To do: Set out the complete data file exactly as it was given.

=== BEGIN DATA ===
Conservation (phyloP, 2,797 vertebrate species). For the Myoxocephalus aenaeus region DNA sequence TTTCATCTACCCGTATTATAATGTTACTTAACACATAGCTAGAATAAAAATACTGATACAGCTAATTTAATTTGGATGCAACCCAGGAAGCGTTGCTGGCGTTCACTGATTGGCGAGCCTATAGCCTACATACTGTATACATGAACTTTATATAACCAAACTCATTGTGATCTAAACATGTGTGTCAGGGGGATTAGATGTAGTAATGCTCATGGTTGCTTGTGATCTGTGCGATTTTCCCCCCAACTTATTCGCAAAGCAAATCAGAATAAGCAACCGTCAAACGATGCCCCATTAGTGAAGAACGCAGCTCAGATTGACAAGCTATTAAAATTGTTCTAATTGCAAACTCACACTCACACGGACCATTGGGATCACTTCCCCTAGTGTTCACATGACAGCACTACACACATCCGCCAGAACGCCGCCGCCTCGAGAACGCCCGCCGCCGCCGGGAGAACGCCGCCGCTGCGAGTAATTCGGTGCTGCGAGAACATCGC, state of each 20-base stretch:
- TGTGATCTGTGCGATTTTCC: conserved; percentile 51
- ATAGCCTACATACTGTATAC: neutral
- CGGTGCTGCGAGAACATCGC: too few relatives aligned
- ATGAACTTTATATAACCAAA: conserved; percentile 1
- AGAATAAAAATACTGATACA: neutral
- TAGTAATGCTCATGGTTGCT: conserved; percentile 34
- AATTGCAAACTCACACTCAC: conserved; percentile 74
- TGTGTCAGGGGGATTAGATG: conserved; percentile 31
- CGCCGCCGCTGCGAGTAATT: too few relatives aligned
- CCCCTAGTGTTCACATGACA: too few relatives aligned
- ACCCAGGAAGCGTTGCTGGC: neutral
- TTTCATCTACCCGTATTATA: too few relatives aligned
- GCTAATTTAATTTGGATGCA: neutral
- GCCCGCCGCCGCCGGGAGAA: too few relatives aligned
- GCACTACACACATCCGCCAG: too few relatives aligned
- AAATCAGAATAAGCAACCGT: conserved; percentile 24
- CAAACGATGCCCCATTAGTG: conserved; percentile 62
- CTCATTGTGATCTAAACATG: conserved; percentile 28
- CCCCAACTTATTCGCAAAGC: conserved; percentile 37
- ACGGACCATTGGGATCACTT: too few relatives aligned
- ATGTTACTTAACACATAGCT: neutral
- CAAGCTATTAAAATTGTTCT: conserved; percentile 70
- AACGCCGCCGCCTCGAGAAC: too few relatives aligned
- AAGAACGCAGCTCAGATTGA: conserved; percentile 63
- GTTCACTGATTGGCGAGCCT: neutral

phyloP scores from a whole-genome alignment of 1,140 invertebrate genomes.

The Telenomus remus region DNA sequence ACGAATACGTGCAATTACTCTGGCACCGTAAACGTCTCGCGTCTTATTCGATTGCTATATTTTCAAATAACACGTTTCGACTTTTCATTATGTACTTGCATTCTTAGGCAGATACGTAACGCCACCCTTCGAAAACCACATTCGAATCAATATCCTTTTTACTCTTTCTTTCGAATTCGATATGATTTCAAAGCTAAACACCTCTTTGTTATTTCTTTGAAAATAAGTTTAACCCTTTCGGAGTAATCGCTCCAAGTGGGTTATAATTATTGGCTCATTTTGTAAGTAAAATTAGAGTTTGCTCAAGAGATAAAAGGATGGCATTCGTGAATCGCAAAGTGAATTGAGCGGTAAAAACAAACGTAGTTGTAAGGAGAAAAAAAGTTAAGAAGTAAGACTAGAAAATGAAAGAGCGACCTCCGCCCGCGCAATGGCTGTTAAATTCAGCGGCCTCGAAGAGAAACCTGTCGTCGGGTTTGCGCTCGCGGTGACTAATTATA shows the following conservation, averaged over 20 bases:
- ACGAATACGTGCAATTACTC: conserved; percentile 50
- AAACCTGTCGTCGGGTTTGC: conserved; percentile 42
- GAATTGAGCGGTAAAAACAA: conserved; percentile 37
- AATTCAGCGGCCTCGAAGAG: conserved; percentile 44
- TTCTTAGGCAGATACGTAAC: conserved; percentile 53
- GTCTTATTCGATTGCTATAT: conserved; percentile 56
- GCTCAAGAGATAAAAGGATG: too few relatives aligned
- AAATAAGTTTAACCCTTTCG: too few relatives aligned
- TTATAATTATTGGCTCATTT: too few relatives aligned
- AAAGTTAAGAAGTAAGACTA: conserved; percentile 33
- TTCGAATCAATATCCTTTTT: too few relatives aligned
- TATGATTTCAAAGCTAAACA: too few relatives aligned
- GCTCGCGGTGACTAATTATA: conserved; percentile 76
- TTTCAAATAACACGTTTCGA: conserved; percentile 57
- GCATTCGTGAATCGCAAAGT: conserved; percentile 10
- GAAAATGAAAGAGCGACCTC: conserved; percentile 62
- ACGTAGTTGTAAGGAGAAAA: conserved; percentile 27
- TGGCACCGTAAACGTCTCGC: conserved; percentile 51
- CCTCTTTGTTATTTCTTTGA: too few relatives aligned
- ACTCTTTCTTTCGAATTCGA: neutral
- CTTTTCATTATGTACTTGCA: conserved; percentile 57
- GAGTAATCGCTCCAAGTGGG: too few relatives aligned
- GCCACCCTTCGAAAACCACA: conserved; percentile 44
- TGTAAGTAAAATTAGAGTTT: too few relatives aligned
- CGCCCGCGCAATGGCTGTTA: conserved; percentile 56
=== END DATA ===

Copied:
Conservation (phyloP, 2,797 vertebrate species). For the Myoxocephalus aenaeus region DNA sequence TTTCATCTACCCGTATTATAATGTTACTTAACACATAGCTAGAATAAAAATACTGATACAGCTAATTTAATTTGGATGCAACCCAGGAAGCGTTGCTGGCGTTCACTGATTGGCGAGCCTATAGCCTACATACTGTATACATGAACTTTATATAACCAAACTCATTGTGATCTAAACATGTGTGTCAGGGGGATTAGATGTAGTAATGCTCATGGTTGCTTGTGATCTGTGCGATTTTCCCCCCAACTTATTCGCAAAGCAAATCAGAATAAGCAACCGTCAAACGATGCCCCATTAGTGAAGAACGCAGCTCAGATTGACAAGCTATTAAAATTGTTCTAATTGCAAACTCACACTCACACGGACCATTGGGATCACTTCCCCTAGTGTTCACATGACAGCACTACACACATCCGCCAGAACGCCGCCGCCTCGAGAACGCCCGCCGCCGCCGGGAGAACGCCGCCGCTGCGAGTAATTCGGTGCTGCGAGAACATCGC, state of each 20-base stretch:
- TGTGATCTGTGCGATTTTCC: conserved; percentile 51
- ATAGCCTACATACTGTATAC: neutral
- CGGTGCTGCGAGAACATCGC: too few relatives aligned
- ATGAACTTTATATAACCAAA: conserved; percentile 1
- AGAATAAAAATACTGATACA: neutral
- TAGTAATGCTCATGGTTGCT: conserved; percentile 34
- AATTGCAAACTCACACTCAC: conserved; percentile 74
- TGTGTCAGGGGGATTAGATG: conserved; percentile 31
- CGCCGCCGCTGCGAGTAATT: too few relatives aligned
- CCCCTAGTGTTCACATGACA: too few relatives aligned
- ACCCAGGAAGCGTTGCTGGC: neutral
- TTTCATCTACCCGTATTATA: too few relatives aligned
- GCTAATTTAATTTGGATGCA: neutral
- GCCCGCCGCCGCCGGGAGAA: too few relatives aligned
- GCACTACACACATCCGCCAG: too few relatives aligned
- AAATCAGAATAAGCAACCGT: conserved; percentile 24
- CAAACGATGCCCCATTAGTG: conserved; percentile 62
- CTCATTGTGATCTAAACATG: conserved; percentile 28
- CCCCAACTTATTCGCAAAGC: conserved; percentile 37
- ACGGACCATTGGGATCACTT: too few relatives aligned
- ATGTTACTTAACACATAGCT: neutral
- CAAGCTATTAAAATTGTTCT: conserved; percentile 70
- AACGCCGCCGCCTCGAGAAC: too few relatives aligned
- AAGAACGCAGCTCAGATTGA: conserved; percentile 63
- GTTCACTGATTGGCGAGCCT: neutral

phyloP scores from a whole-genome alignment of 1,140 invertebrate genomes.

The Telenomus remus region DNA sequence ACGAATACGTGCAATTACTCTGGCACCGTAAACGTCTCGCGTCTTATTCGATTGCTATATTTTCAAATAACACGTTTCGACTTTTCATTATGTACTTGCATTCTTAGGCAGATACGTAACGCCACCCTTCGAAAACCACATTCGAATCAATATCCTTTTTACTCTTTCTTTCGAATTCGATATGATTTCAAAGCTAAACACCTCTTTGTTATTTCTTTGAAAATAAGTTTAACCCTTTCGGAGTAATCGCTCCAAGTGGGTTATAATTATTGGCTCATTTTGTAAGTAAAATTAGAGTTTGCTCAAGAGATAAAAGGATGGCATTCGTGAATCGCAAAGTGAATTGAGCGGTAAAAACAAACGTAGTTGTAAGGAGAAAAAAAGTTAAGAAGTAAGACTAGAAAATGAAAGAGCGACCTCCGCCCGCGCAATGGCTGTTAAATTCAGCGGCCTCGAAGAGAAACCTGTCGTCGGGTTTGCGCTCGCGGTGACTAATTATA shows the following conservation, averaged over 20 bases:
- ACGAATACGTGCAATTACTC: conserved; percentile 50
- AAACCTGTCGTCGGGTTTGC: conserved; percentile 42
- GAATTGAGCGGTAAAAACAA: conserved; percentile 37
- AATTCAGCGGCCTCGAAGAG: conserved; percentile 44
- TTCTTAGGCAGATACGTAAC: conserved; percentile 53
- GTCTTATTCGATTGCTATAT: conserved; percentile 56
- GCTCAAGAGATAAAAGGATG: too few relatives aligned
- AAATAAGTTTAACCCTTTCG: too few relatives aligned
- TTATAATTATTGGCTCATTT: too few relatives aligned
- AAAGTTAAGAAGTAAGACTA: conserved; percentile 33
- TTCGAATCAATATCCTTTTT: too few relatives aligned
- TATGATTTCAAAGCTAAACA: too few relatives aligned
- GCTCGCGGTGACTAATTATA: conserved; percentile 76
- TTTCAAATAACACGTTTCGA: conserved; percentile 57
- GCATTCGTGAATCGCAAAGT: conserved; percentile 10
- GAAAATGAAAGAGCGACCTC: conserved; percentile 62
- ACGTAGTTGTAAGGAGAAAA: conserved; percentile 27
- TGGCACCGTAAACGTCTCGC: conserved; percentile 51
- CCTCTTTGTTATTTCTTTGA: too few relatives aligned
- ACTCTTTCTTTCGAATTCGA: neutral
- CTTTTCATTATGTACTTGCA: conserved; percentile 57
- GAGTAATCGCTCCAAGTGGG: too few relatives aligned
- GCCACCCTTCGAAAACCACA: conserved; percentile 44
- TGTAAGTAAAATTAGAGTTT: too few relatives aligned
- CGCCCGCGCAATGGCTGTTA: conserved; percentile 56